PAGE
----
Engelsberg Ironworks in Västmanland was constructed in 1681 and developed into one of the world's most modern ironworks in the period 1700-1800. The property comprises the mansion and park, works offices, workers' homes, and industrial buildings. Engelsberg is the only ironworks in Sweden that still preserves the buildings and most of the technical equipment. Engelsberg Ironworks was inscribed on the World Heritage List in 1993.
Iron production at Engelsberg goes back to the Middle Ages, when mine-owning farmers achieved efficiency in the use of the natural riches of the Bergslagen area. It was in the 18th century, however, that Engelsberg could definitely be ranked among the most important ironworks in Sweden and Europe. The works, which was ultramodern for its time, extracted and worked iron. The ore came from the Bergslagen mines, while the charcoal, which was crucial for heating the material, came from nearby forests.
Engelsberg Ironworks eventually consisted of about fifty different buildings. Besides the log-insulated smelting house and the hammer forge there is also a weighing house where the charcoal and ore were weighed. In the day workers' building, or the "inn" as it was also called, those who worked by the day could buy spirits and find accommodation. In 1917 a Lancashire forge with a rolling mill was built. The property also comprises two works offices, the gardener's house, slagstone towers, the grain store, workers' housing, and the byre. Engelsberg Ironworks is largely preserved as it looked after the last rebuilding in 1870. Particularly unique features are the blast furnace and the forge where the waterwheel, crusher, blower, and hammer still work.
For most of the eighteenth century Engelsberg Ironworks was owned by the Söderhielm family and in the nineteenth century by the Timm family. The works was sold in 1916 to Consul General Axel Ax:son Johnson, who put it under the administration of Avesta Ironworks. Three years later operations ceased. Engelsberg Ironworks is now owned by Nordstjernan AB, who restored the property in the 1970s with the aid of the National Heritage Board. In summer Engelsberg Ironworks is open to the public.References:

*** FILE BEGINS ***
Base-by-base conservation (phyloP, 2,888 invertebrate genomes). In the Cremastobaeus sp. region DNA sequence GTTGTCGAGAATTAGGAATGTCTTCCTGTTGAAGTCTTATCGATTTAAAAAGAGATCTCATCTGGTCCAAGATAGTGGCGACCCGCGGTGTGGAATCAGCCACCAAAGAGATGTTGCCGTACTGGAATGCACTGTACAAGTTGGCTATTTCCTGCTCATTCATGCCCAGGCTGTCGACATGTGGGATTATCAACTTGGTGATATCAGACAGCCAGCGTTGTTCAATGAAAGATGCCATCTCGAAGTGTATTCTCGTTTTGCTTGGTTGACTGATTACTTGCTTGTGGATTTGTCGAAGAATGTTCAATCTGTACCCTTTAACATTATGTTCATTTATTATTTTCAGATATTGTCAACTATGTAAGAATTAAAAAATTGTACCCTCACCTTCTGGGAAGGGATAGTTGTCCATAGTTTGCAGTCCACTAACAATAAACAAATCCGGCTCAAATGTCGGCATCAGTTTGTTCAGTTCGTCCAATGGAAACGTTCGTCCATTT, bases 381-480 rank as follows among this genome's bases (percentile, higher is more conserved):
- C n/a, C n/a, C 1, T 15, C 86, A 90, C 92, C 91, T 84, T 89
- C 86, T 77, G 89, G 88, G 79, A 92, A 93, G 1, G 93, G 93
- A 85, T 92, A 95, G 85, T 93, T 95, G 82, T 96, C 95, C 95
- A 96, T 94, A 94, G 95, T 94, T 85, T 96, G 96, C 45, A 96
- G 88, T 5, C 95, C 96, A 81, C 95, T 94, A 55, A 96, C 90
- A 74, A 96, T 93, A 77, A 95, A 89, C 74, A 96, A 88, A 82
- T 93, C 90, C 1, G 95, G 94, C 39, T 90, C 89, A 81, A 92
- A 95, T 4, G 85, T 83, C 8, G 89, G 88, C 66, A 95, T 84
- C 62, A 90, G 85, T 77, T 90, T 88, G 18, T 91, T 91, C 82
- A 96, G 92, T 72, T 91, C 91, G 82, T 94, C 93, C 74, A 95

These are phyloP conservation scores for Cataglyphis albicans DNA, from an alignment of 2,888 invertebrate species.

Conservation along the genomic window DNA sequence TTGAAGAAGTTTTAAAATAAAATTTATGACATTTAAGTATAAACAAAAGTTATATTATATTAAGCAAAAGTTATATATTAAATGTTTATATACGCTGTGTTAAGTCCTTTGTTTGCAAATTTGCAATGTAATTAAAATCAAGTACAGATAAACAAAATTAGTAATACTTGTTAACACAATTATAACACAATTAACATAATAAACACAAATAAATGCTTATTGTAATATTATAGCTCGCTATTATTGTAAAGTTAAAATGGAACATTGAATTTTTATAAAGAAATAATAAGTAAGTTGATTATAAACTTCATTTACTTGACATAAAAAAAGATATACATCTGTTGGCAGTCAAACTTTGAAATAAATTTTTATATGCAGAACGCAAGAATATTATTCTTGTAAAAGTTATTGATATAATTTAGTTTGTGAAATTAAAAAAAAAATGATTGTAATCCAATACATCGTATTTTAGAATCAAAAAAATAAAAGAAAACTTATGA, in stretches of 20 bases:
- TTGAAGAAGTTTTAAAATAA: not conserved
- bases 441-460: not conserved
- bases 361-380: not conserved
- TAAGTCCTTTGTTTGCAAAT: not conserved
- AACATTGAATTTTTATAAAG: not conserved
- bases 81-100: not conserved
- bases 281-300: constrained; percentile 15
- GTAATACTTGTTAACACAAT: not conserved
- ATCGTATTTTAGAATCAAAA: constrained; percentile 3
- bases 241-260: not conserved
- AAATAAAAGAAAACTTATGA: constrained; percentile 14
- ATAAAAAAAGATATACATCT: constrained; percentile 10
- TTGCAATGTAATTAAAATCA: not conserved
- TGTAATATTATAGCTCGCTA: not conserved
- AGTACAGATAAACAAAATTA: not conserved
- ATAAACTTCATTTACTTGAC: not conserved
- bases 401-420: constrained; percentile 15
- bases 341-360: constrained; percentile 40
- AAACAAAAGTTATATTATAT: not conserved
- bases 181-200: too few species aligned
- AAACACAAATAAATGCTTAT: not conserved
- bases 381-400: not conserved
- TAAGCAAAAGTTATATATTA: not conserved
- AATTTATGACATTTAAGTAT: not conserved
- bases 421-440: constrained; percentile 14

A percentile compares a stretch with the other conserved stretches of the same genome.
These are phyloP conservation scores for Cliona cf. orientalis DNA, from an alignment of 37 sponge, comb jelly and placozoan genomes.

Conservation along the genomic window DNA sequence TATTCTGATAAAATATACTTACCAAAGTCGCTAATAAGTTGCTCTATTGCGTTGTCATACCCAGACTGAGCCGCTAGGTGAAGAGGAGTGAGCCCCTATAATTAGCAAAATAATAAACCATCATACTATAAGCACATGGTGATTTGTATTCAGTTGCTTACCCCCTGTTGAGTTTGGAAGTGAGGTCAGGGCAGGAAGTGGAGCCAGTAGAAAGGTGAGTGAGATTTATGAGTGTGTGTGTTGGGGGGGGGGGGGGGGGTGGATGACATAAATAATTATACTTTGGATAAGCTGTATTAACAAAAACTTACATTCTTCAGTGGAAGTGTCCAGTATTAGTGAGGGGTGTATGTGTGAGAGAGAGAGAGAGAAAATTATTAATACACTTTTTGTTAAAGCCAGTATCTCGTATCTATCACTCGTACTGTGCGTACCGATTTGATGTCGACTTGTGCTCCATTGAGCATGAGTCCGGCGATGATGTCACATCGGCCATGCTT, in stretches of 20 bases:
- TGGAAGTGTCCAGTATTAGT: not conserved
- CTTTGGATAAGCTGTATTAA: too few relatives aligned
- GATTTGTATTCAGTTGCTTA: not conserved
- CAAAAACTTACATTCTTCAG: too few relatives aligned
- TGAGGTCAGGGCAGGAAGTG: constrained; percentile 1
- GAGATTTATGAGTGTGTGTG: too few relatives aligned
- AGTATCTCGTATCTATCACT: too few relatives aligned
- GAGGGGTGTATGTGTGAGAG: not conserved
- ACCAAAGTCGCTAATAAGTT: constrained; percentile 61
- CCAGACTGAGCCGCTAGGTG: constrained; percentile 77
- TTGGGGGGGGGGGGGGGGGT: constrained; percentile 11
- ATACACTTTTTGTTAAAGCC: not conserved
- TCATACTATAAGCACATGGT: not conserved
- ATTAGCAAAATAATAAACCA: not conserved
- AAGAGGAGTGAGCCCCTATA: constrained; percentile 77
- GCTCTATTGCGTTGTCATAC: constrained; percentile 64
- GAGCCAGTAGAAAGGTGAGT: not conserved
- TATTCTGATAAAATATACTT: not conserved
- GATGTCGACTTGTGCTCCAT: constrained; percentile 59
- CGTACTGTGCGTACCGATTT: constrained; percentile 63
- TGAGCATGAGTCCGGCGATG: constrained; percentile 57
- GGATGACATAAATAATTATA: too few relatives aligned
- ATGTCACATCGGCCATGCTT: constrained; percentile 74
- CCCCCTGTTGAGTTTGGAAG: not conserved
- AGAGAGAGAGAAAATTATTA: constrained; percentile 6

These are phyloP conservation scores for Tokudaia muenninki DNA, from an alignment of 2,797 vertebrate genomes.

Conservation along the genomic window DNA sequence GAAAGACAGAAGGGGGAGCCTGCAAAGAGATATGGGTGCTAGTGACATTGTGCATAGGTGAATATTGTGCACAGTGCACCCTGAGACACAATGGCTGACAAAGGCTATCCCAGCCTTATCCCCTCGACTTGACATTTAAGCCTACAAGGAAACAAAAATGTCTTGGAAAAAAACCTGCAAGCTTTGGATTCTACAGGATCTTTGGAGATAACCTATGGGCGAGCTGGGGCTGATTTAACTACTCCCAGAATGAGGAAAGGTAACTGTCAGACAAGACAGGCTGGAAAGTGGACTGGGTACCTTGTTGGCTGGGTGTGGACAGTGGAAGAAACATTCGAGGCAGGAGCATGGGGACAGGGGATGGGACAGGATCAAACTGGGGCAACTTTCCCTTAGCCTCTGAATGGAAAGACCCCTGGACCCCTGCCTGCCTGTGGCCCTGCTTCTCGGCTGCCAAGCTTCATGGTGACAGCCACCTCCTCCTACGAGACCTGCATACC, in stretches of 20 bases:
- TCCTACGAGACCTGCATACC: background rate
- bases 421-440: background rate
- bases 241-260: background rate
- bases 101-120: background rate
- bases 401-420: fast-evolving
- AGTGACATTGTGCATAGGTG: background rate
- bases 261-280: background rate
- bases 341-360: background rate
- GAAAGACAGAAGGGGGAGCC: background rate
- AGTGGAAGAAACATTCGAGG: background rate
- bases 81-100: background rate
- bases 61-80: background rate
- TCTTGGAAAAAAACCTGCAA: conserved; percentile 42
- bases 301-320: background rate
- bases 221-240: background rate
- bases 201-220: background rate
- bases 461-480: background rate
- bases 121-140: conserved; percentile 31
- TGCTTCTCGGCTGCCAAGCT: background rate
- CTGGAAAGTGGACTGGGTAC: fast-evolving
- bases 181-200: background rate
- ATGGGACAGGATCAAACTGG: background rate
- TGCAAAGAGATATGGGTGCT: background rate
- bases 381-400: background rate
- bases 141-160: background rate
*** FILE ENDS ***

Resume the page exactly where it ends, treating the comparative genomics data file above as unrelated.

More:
Lübeck Cathedral is a large brick-built Lutheran cathedral in Lübeck, Germany and part of the Lübeck UNESCO World Heritage Site. In 1173 Henry the Lion founded the cathedral to serve the Diocese of Lübeck, after the transfer in 1160 of the bishop's seat from Oldenburg in Holstein under bishop Gerold. The then Romanesque cathedral was completed around 1230, but between 1266 and 1335 it was converted into a Gothic-style building with side-aisles raised to the same height as the main aisle.
On the night of Palm Sunday (28–29 March) 1942 a Royal Air Force bombing raid destroyed a fifth of the town centre. Several bombs fell in the area around the church, causing the eastern vault of the quire to collapse and destroying the altar which dated from 1696. A fire from the neighbouring cathedral museum spread to the truss of the cathedral, and around noon on Palm Sunday the towers collapsed. An Arp Schnitger organ was lost in the flames. Nevertheless, a relatively large portion of the internal fittings was saved, including the cross and almost all of the medieval polyptychs. In 1946 a further collapse, of the gable of the north transept, destroyed the vestibule almost completely.
Reconstruction of the cathedral took several decades, as greater priority was given to the rebuilding of the Marienkirche. Work was completed only in 1982.
The cathedral is unique in that at 105 m, it is shorter than the tallest church in the city. This is the consequence of a power struggle between the church and the guilds.
The 17 m crucifix is the work of the Lübeck artist Bernt Notke. It was commissioned by the bishop of Lübeck, Albert II. Krummendiek, and erected in 1477. The carvings which decorate the rood screen are also by Notke.
Since the war, the famous altar of Hans Memling has been in the medieval collection of the St. Annen Museum, but notable polyptychs remain in the cathedral.
In the funeral chapels of the southern aisle are Baroque-era memorials by the Flemish sculptor Thomas Quellinus.